In order to complete his assignment, Moses had to die. At least, the Egyptian in him had to die in order for the “bloody,” Israelite Moses, in his truest identity, to fulfill the purpose for which he was born. Through Zipporah’s quick-thinking actions, she evoked the covenant by demonstration so Moses would remember his roots. If he was going to Egypt to free his people, his identification with Egypt had to die. The flesh and blood in the hands of his wife Zipporah would not let Moses forget.
She Is Called and We Are Called
The church is married to a bridegroom of blood. Christmas warns us that flesh and blood matter to God. Holy Week drags us reluctantly down the bloody path to Golgotha. Maundy Thursday leads us to a bloody table and to a garden where Judas Iscariot has blood on his hands. Blood and water flow from the side of the bridegroom in those last moments on the cross. After the resurrection, Jesus invited Thomas to touch him in the bloody parts, his hand and his side. We who are in Christ cannot deny the sacrifice, the pain, the very life that runs through our souls in the blood of Christ, our resurrected Lord.
We must remember who we are—bride of Christ, circumcised in our hearts, dead to sin, our flesh perpetually cast at the feet of Jesus in confession and repentance. That’s who we are: dead because of our sins and alive because of Christ, through his life and by his blood.
Zipporah reaches across centuries to point to the Lord ’s Table, the flesh and blood of the new covenant. Every time we gather for communion, her words should be told alongside Moses’s, “Yes, Jesus, you are a Bridegroom of blood.”
At first glance, the relationship between Zipporah and Moses looks like the familiar boy-rescues-girl tale. Zipporah and her sisters appear too weak to defend themselves from the threat of local shepherds at the well. And, here comes Moses to the rescue. Naturally, this man who rescued these vulnerable young women was a likely suitor for one of the daughters of the Priest of Midian, and they lived happily ever after.
Alas, this is no patriarchal fairy tale, and Zipporah is no damsel in distress. Where once she was the beneficiary of male benevolence, she then stepped in to save the life of the patriarch. Zipporah’s story should always be told alongside Moses’s, for without her, he would surely have died before returning to Egypt, still unclear about his true identity.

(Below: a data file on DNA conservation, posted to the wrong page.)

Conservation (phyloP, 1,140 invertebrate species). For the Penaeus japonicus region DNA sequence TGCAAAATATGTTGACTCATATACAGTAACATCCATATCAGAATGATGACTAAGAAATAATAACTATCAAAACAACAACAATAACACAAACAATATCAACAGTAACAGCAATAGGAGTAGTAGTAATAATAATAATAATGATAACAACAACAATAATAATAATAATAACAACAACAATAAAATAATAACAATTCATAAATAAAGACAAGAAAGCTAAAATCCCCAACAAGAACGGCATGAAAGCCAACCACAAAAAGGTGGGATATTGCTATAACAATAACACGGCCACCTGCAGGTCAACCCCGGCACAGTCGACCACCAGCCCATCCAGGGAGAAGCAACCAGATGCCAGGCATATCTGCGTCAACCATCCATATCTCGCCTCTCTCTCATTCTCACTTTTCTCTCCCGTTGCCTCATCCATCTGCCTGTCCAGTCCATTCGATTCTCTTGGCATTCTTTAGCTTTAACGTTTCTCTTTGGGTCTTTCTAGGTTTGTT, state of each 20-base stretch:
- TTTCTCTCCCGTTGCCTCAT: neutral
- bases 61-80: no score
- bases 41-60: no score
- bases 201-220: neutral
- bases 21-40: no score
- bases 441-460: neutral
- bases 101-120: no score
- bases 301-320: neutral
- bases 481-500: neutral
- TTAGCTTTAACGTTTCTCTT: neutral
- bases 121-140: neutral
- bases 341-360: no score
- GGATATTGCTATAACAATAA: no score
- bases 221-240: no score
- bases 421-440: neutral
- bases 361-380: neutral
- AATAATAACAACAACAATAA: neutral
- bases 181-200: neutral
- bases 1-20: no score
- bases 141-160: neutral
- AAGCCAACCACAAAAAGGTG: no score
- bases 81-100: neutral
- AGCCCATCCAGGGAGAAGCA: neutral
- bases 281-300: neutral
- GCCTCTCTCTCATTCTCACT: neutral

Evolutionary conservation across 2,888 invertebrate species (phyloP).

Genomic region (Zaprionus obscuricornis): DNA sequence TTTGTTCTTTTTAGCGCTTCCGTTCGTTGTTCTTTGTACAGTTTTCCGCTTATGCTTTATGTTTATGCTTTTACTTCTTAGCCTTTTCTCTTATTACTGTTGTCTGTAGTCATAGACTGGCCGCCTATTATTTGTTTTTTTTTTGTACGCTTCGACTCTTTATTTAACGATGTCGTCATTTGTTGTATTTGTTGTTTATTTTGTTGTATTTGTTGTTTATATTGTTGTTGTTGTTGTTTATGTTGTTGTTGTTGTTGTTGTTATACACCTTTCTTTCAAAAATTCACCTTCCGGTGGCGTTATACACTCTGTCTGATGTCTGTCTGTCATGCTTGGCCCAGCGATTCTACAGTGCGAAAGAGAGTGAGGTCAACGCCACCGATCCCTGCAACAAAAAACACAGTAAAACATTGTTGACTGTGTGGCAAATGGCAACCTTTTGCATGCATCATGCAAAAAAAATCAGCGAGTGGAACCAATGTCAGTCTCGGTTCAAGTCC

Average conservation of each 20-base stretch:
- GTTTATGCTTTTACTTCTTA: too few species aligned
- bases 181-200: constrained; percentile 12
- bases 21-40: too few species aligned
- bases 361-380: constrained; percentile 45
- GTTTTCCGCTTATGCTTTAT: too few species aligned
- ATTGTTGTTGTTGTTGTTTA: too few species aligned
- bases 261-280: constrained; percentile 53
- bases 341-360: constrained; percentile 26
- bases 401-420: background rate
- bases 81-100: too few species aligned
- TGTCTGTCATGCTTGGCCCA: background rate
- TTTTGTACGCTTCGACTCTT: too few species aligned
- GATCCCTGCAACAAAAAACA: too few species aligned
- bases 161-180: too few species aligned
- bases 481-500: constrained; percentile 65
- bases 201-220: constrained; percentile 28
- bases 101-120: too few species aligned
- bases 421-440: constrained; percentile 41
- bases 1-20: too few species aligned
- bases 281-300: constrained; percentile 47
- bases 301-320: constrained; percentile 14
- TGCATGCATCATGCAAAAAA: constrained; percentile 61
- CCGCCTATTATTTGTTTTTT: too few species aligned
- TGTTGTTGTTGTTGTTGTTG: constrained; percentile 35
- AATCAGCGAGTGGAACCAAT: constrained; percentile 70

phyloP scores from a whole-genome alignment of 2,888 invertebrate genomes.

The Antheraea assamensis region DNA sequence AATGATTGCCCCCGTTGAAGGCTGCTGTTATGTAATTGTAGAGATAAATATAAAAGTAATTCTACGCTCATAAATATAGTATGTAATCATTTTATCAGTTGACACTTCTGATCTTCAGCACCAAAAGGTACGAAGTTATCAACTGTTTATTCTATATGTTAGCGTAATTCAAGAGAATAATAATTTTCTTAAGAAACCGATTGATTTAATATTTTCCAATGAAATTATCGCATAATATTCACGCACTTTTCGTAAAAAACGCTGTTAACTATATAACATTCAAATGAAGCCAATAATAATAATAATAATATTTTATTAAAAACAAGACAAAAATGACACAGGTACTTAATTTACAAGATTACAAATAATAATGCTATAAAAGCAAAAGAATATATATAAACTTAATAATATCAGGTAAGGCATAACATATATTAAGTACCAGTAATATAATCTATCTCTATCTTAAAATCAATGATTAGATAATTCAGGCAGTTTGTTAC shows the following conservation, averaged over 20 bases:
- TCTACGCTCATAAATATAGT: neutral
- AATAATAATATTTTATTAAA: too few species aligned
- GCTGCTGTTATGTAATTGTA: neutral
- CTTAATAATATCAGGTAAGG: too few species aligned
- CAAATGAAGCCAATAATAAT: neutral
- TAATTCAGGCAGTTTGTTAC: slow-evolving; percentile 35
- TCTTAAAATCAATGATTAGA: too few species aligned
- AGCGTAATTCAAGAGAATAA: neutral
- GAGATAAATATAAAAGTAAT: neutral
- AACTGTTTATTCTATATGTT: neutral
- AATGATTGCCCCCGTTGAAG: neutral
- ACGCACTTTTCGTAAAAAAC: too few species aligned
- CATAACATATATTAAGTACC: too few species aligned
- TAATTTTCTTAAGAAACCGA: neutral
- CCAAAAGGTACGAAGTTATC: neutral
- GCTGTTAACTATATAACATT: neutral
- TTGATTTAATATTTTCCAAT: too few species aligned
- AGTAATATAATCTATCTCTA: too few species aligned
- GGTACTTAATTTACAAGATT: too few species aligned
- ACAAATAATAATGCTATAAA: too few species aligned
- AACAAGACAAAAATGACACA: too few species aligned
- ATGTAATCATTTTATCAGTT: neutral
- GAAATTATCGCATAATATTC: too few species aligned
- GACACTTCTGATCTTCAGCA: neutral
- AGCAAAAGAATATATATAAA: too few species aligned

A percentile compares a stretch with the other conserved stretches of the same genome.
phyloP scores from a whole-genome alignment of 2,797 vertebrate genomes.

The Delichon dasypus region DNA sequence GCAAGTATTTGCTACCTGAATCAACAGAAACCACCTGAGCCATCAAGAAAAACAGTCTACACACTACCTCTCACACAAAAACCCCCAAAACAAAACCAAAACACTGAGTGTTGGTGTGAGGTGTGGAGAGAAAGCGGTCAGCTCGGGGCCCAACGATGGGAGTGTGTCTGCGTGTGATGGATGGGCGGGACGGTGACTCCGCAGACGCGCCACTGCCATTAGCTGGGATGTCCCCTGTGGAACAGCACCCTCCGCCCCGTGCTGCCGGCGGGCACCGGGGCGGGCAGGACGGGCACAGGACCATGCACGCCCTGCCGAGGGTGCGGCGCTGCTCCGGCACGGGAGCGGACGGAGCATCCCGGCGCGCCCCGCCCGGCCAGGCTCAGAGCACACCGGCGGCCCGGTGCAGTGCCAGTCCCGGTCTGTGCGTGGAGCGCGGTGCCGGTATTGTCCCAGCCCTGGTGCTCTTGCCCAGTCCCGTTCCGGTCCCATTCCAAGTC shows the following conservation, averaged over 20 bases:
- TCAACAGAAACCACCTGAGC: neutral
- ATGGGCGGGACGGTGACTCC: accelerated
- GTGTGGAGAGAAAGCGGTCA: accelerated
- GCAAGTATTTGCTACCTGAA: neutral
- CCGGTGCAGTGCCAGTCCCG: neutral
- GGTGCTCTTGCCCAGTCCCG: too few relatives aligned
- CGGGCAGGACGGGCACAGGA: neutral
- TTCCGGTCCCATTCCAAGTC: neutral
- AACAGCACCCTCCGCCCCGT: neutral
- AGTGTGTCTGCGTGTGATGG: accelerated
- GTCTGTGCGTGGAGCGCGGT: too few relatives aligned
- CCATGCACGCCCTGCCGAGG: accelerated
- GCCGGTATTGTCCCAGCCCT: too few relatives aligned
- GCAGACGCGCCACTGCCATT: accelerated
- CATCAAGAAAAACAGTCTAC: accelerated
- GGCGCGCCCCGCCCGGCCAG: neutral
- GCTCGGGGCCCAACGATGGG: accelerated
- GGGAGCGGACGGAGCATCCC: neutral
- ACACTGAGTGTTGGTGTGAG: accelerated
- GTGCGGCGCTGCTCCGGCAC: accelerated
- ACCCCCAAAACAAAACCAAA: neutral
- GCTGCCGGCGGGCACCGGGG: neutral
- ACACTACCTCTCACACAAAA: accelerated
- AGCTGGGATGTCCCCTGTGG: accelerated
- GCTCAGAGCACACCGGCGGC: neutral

There are things in the culture, in society, and in this world that naturally attach themselves to us and disguise our true identity. Sometimes it’s our careers, our family name, or our traditions that are such a part of us that we forget Paul’s reminder that “our citizenship is in heaven” (Philippians 3:20), and our identity is hidden in Christ.
As we reflect on Zipporah’s witness, let us consider this:
The Hebrew word for “remember” invites us to focus on a thing until it leads us to repentance. Ask God to help you remember the places and things in your life that you have attached to your identity. How might these things have been allowed to trump your identity in Christ? Ask God to reveal these places and/or things. Confess and repent.
Zipporah urges us to remember who we are in Christ. We are urged to die to all our false identities and to remember our true identity as siblings of the flesh and blood of the Bridegroom.
- In what ways do you see the church dying, as Moses was dying on that road to Egypt? What action can you take to remind the church of her true identity?
- Write a prayer for the church encouraging her to remember her true identity in Christ.
- What surprised you in this Bible study session?
- What do you hear the Spirit saying to you/your family/your church/your community?
Rev. Dr. Denise Kingdom Grier is lead pastor of Maple Avenue Ministries, a multi-ethnic, multicultural, and multi-generational congregation of the Christian Reformed Church and Reformed Church in America in Holland, Michigan. Dr. Grier’s doctoral research interrogates a system of apartheid in the American church in order to redirect outreach practices toward what she calls Embracing, a reciprocal model of community engagement. She recently encapsulated her work and interests in the 1cor13project.com. Denise also serves as an RCA Global Mission partner with Setshabelo Family and Child Services, a nongovernmental organization that provides loving families for orphaned and vulnerable children in South Africa.